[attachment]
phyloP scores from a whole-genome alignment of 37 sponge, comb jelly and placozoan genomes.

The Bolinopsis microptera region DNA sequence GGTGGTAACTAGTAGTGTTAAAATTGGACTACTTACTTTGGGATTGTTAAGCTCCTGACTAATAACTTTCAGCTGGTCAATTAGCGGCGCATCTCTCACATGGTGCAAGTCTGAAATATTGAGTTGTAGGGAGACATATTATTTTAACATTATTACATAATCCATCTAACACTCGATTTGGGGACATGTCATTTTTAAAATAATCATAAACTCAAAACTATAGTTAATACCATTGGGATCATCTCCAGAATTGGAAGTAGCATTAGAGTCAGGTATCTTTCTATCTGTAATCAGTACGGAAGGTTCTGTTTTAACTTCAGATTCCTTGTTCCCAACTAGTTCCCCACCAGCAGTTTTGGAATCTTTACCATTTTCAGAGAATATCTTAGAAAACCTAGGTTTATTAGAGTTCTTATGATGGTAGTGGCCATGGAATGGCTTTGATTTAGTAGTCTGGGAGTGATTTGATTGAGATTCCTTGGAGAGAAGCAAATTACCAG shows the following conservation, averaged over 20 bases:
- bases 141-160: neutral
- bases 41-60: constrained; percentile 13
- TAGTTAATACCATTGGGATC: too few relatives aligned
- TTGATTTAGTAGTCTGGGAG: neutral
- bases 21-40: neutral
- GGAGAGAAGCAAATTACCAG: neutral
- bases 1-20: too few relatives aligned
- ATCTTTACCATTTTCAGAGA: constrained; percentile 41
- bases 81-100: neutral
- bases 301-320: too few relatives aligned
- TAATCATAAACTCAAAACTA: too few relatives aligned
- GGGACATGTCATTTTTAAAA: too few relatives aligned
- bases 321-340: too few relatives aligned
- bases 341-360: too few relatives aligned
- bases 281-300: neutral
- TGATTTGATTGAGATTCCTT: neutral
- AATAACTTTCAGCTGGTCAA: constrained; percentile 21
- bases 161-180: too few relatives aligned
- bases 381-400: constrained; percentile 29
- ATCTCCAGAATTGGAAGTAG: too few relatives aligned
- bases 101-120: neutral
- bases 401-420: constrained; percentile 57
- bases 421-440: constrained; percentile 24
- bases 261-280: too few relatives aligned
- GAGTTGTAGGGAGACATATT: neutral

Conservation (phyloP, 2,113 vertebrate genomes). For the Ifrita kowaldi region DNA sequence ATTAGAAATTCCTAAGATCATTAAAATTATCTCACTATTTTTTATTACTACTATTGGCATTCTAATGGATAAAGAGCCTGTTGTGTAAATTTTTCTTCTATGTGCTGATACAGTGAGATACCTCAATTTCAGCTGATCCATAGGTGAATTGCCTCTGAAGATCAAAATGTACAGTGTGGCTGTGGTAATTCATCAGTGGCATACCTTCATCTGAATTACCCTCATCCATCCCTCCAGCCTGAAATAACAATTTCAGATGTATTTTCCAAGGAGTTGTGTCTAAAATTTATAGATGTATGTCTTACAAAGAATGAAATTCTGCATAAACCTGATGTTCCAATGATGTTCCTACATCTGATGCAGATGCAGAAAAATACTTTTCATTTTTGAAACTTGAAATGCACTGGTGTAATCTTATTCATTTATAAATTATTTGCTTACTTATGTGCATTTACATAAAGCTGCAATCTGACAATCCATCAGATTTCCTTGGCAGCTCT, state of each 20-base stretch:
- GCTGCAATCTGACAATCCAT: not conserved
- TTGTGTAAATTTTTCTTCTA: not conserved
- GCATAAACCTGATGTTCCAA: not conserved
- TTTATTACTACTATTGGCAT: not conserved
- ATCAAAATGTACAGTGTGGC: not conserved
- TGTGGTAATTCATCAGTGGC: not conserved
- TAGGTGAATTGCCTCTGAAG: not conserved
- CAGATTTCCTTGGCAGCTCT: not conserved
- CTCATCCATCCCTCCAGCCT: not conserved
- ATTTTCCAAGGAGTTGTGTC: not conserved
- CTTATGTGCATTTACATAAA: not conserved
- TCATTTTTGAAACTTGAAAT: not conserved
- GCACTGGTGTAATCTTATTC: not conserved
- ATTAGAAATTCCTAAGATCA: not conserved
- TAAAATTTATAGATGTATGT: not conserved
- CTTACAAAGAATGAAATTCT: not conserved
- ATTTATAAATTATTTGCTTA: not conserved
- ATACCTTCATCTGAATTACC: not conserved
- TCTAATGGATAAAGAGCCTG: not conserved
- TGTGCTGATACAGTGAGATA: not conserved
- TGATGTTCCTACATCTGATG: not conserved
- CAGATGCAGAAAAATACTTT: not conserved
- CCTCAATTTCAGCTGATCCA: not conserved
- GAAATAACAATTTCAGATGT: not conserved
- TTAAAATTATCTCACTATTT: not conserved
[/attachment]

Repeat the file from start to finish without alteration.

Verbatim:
phyloP scores from a whole-genome alignment of 37 sponge, comb jelly and placozoan genomes.

The Bolinopsis microptera region DNA sequence GGTGGTAACTAGTAGTGTTAAAATTGGACTACTTACTTTGGGATTGTTAAGCTCCTGACTAATAACTTTCAGCTGGTCAATTAGCGGCGCATCTCTCACATGGTGCAAGTCTGAAATATTGAGTTGTAGGGAGACATATTATTTTAACATTATTACATAATCCATCTAACACTCGATTTGGGGACATGTCATTTTTAAAATAATCATAAACTCAAAACTATAGTTAATACCATTGGGATCATCTCCAGAATTGGAAGTAGCATTAGAGTCAGGTATCTTTCTATCTGTAATCAGTACGGAAGGTTCTGTTTTAACTTCAGATTCCTTGTTCCCAACTAGTTCCCCACCAGCAGTTTTGGAATCTTTACCATTTTCAGAGAATATCTTAGAAAACCTAGGTTTATTAGAGTTCTTATGATGGTAGTGGCCATGGAATGGCTTTGATTTAGTAGTCTGGGAGTGATTTGATTGAGATTCCTTGGAGAGAAGCAAATTACCAG shows the following conservation, averaged over 20 bases:
- bases 141-160: neutral
- bases 41-60: constrained; percentile 13
- TAGTTAATACCATTGGGATC: too few relatives aligned
- TTGATTTAGTAGTCTGGGAG: neutral
- bases 21-40: neutral
- GGAGAGAAGCAAATTACCAG: neutral
- bases 1-20: too few relatives aligned
- ATCTTTACCATTTTCAGAGA: constrained; percentile 41
- bases 81-100: neutral
- bases 301-320: too few relatives aligned
- TAATCATAAACTCAAAACTA: too few relatives aligned
- GGGACATGTCATTTTTAAAA: too few relatives aligned
- bases 321-340: too few relatives aligned
- bases 341-360: too few relatives aligned
- bases 281-300: neutral
- TGATTTGATTGAGATTCCTT: neutral
- AATAACTTTCAGCTGGTCAA: constrained; percentile 21
- bases 161-180: too few relatives aligned
- bases 381-400: constrained; percentile 29
- ATCTCCAGAATTGGAAGTAG: too few relatives aligned
- bases 101-120: neutral
- bases 401-420: constrained; percentile 57
- bases 421-440: constrained; percentile 24
- bases 261-280: too few relatives aligned
- GAGTTGTAGGGAGACATATT: neutral

Conservation (phyloP, 2,113 vertebrate genomes). For the Ifrita kowaldi region DNA sequence ATTAGAAATTCCTAAGATCATTAAAATTATCTCACTATTTTTTATTACTACTATTGGCATTCTAATGGATAAAGAGCCTGTTGTGTAAATTTTTCTTCTATGTGCTGATACAGTGAGATACCTCAATTTCAGCTGATCCATAGGTGAATTGCCTCTGAAGATCAAAATGTACAGTGTGGCTGTGGTAATTCATCAGTGGCATACCTTCATCTGAATTACCCTCATCCATCCCTCCAGCCTGAAATAACAATTTCAGATGTATTTTCCAAGGAGTTGTGTCTAAAATTTATAGATGTATGTCTTACAAAGAATGAAATTCTGCATAAACCTGATGTTCCAATGATGTTCCTACATCTGATGCAGATGCAGAAAAATACTTTTCATTTTTGAAACTTGAAATGCACTGGTGTAATCTTATTCATTTATAAATTATTTGCTTACTTATGTGCATTTACATAAAGCTGCAATCTGACAATCCATCAGATTTCCTTGGCAGCTCT, state of each 20-base stretch:
- GCTGCAATCTGACAATCCAT: not conserved
- TTGTGTAAATTTTTCTTCTA: not conserved
- GCATAAACCTGATGTTCCAA: not conserved
- TTTATTACTACTATTGGCAT: not conserved
- ATCAAAATGTACAGTGTGGC: not conserved
- TGTGGTAATTCATCAGTGGC: not conserved
- TAGGTGAATTGCCTCTGAAG: not conserved
- CAGATTTCCTTGGCAGCTCT: not conserved
- CTCATCCATCCCTCCAGCCT: not conserved
- ATTTTCCAAGGAGTTGTGTC: not conserved
- CTTATGTGCATTTACATAAA: not conserved
- TCATTTTTGAAACTTGAAAT: not conserved
- GCACTGGTGTAATCTTATTC: not conserved
- ATTAGAAATTCCTAAGATCA: not conserved
- TAAAATTTATAGATGTATGT: not conserved
- CTTACAAAGAATGAAATTCT: not conserved
- ATTTATAAATTATTTGCTTA: not conserved
- ATACCTTCATCTGAATTACC: not conserved
- TCTAATGGATAAAGAGCCTG: not conserved
- TGTGCTGATACAGTGAGATA: not conserved
- TGATGTTCCTACATCTGATG: not conserved
- CAGATGCAGAAAAATACTTT: not conserved
- CCTCAATTTCAGCTGATCCA: not conserved
- GAAATAACAATTTCAGATGT: not conserved
- TTAAAATTATCTCACTATTT: not conserved